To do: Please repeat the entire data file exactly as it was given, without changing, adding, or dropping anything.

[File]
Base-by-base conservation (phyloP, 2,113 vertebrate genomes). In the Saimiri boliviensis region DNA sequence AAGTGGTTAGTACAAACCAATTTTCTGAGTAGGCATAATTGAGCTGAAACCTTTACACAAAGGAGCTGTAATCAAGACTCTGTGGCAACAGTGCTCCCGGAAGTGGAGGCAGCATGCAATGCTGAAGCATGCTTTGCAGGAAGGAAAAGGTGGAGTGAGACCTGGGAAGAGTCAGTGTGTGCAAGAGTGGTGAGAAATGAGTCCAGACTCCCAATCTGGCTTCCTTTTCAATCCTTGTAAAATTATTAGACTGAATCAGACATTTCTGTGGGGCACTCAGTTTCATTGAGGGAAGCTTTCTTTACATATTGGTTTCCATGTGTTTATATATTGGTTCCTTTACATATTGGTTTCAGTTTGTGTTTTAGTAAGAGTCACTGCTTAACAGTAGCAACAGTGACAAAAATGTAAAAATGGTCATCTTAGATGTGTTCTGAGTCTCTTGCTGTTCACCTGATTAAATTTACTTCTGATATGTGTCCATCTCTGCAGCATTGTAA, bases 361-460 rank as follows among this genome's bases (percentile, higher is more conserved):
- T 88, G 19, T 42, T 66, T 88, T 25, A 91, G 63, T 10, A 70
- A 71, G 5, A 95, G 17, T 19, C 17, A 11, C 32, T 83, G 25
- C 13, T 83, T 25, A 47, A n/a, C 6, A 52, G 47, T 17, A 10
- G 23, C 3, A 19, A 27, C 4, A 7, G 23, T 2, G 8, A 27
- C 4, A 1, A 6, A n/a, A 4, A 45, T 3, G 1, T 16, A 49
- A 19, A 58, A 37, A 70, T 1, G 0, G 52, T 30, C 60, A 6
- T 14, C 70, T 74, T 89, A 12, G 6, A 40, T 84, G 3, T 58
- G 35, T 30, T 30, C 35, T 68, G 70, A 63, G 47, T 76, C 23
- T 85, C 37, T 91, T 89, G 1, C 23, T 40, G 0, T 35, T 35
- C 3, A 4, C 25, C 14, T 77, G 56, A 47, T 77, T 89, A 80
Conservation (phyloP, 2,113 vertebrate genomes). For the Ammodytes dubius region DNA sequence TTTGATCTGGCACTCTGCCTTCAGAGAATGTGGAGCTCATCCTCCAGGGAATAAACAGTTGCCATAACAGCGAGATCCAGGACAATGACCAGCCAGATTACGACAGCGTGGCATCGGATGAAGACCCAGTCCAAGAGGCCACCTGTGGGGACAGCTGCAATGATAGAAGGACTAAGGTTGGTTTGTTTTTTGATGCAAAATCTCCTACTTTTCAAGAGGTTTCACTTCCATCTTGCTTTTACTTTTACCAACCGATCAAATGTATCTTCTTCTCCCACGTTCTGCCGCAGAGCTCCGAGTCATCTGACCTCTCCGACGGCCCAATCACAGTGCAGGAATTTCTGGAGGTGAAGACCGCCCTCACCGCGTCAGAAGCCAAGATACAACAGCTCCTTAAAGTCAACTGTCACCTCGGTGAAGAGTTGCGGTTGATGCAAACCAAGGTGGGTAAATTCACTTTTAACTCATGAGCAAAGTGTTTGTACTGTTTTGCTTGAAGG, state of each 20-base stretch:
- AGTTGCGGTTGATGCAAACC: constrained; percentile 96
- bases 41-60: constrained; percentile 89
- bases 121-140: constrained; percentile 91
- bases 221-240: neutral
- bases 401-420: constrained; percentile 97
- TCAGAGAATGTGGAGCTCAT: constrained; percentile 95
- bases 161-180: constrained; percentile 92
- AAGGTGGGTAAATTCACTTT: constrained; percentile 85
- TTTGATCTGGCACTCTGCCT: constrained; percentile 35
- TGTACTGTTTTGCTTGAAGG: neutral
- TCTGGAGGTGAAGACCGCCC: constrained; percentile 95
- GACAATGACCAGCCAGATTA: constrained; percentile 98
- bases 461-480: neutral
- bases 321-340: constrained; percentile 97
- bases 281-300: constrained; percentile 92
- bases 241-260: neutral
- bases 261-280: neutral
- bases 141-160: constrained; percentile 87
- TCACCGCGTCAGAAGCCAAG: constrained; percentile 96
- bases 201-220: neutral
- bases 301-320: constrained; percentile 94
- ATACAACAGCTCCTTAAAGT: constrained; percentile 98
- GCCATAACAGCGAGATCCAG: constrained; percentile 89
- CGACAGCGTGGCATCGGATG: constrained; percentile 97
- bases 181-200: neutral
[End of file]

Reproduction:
Base-by-base conservation (phyloP, 2,113 vertebrate genomes). In the Saimiri boliviensis region DNA sequence AAGTGGTTAGTACAAACCAATTTTCTGAGTAGGCATAATTGAGCTGAAACCTTTACACAAAGGAGCTGTAATCAAGACTCTGTGGCAACAGTGCTCCCGGAAGTGGAGGCAGCATGCAATGCTGAAGCATGCTTTGCAGGAAGGAAAAGGTGGAGTGAGACCTGGGAAGAGTCAGTGTGTGCAAGAGTGGTGAGAAATGAGTCCAGACTCCCAATCTGGCTTCCTTTTCAATCCTTGTAAAATTATTAGACTGAATCAGACATTTCTGTGGGGCACTCAGTTTCATTGAGGGAAGCTTTCTTTACATATTGGTTTCCATGTGTTTATATATTGGTTCCTTTACATATTGGTTTCAGTTTGTGTTTTAGTAAGAGTCACTGCTTAACAGTAGCAACAGTGACAAAAATGTAAAAATGGTCATCTTAGATGTGTTCTGAGTCTCTTGCTGTTCACCTGATTAAATTTACTTCTGATATGTGTCCATCTCTGCAGCATTGTAA, bases 361-460 rank as follows among this genome's bases (percentile, higher is more conserved):
- T 88, G 19, T 42, T 66, T 88, T 25, A 91, G 63, T 10, A 70
- A 71, G 5, A 95, G 17, T 19, C 17, A 11, C 32, T 83, G 25
- C 13, T 83, T 25, A 47, A n/a, C 6, A 52, G 47, T 17, A 10
- G 23, C 3, A 19, A 27, C 4, A 7, G 23, T 2, G 8, A 27
- C 4, A 1, A 6, A n/a, A 4, A 45, T 3, G 1, T 16, A 49
- A 19, A 58, A 37, A 70, T 1, G 0, G 52, T 30, C 60, A 6
- T 14, C 70, T 74, T 89, A 12, G 6, A 40, T 84, G 3, T 58
- G 35, T 30, T 30, C 35, T 68, G 70, A 63, G 47, T 76, C 23
- T 85, C 37, T 91, T 89, G 1, C 23, T 40, G 0, T 35, T 35
- C 3, A 4, C 25, C 14, T 77, G 56, A 47, T 77, T 89, A 80
Conservation (phyloP, 2,113 vertebrate genomes). For the Ammodytes dubius region DNA sequence TTTGATCTGGCACTCTGCCTTCAGAGAATGTGGAGCTCATCCTCCAGGGAATAAACAGTTGCCATAACAGCGAGATCCAGGACAATGACCAGCCAGATTACGACAGCGTGGCATCGGATGAAGACCCAGTCCAAGAGGCCACCTGTGGGGACAGCTGCAATGATAGAAGGACTAAGGTTGGTTTGTTTTTTGATGCAAAATCTCCTACTTTTCAAGAGGTTTCACTTCCATCTTGCTTTTACTTTTACCAACCGATCAAATGTATCTTCTTCTCCCACGTTCTGCCGCAGAGCTCCGAGTCATCTGACCTCTCCGACGGCCCAATCACAGTGCAGGAATTTCTGGAGGTGAAGACCGCCCTCACCGCGTCAGAAGCCAAGATACAACAGCTCCTTAAAGTCAACTGTCACCTCGGTGAAGAGTTGCGGTTGATGCAAACCAAGGTGGGTAAATTCACTTTTAACTCATGAGCAAAGTGTTTGTACTGTTTTGCTTGAAGG, state of each 20-base stretch:
- AGTTGCGGTTGATGCAAACC: constrained; percentile 96
- bases 41-60: constrained; percentile 89
- bases 121-140: constrained; percentile 91
- bases 221-240: neutral
- bases 401-420: constrained; percentile 97
- TCAGAGAATGTGGAGCTCAT: constrained; percentile 95
- bases 161-180: constrained; percentile 92
- AAGGTGGGTAAATTCACTTT: constrained; percentile 85
- TTTGATCTGGCACTCTGCCT: constrained; percentile 35
- TGTACTGTTTTGCTTGAAGG: neutral
- TCTGGAGGTGAAGACCGCCC: constrained; percentile 95
- GACAATGACCAGCCAGATTA: constrained; percentile 98
- bases 461-480: neutral
- bases 321-340: constrained; percentile 97
- bases 281-300: constrained; percentile 92
- bases 241-260: neutral
- bases 261-280: neutral
- bases 141-160: constrained; percentile 87
- TCACCGCGTCAGAAGCCAAG: constrained; percentile 96
- bases 201-220: neutral
- bases 301-320: constrained; percentile 94
- ATACAACAGCTCCTTAAAGT: constrained; percentile 98
- GCCATAACAGCGAGATCCAG: constrained; percentile 89
- CGACAGCGTGGCATCGGATG: constrained; percentile 97
- bases 181-200: neutral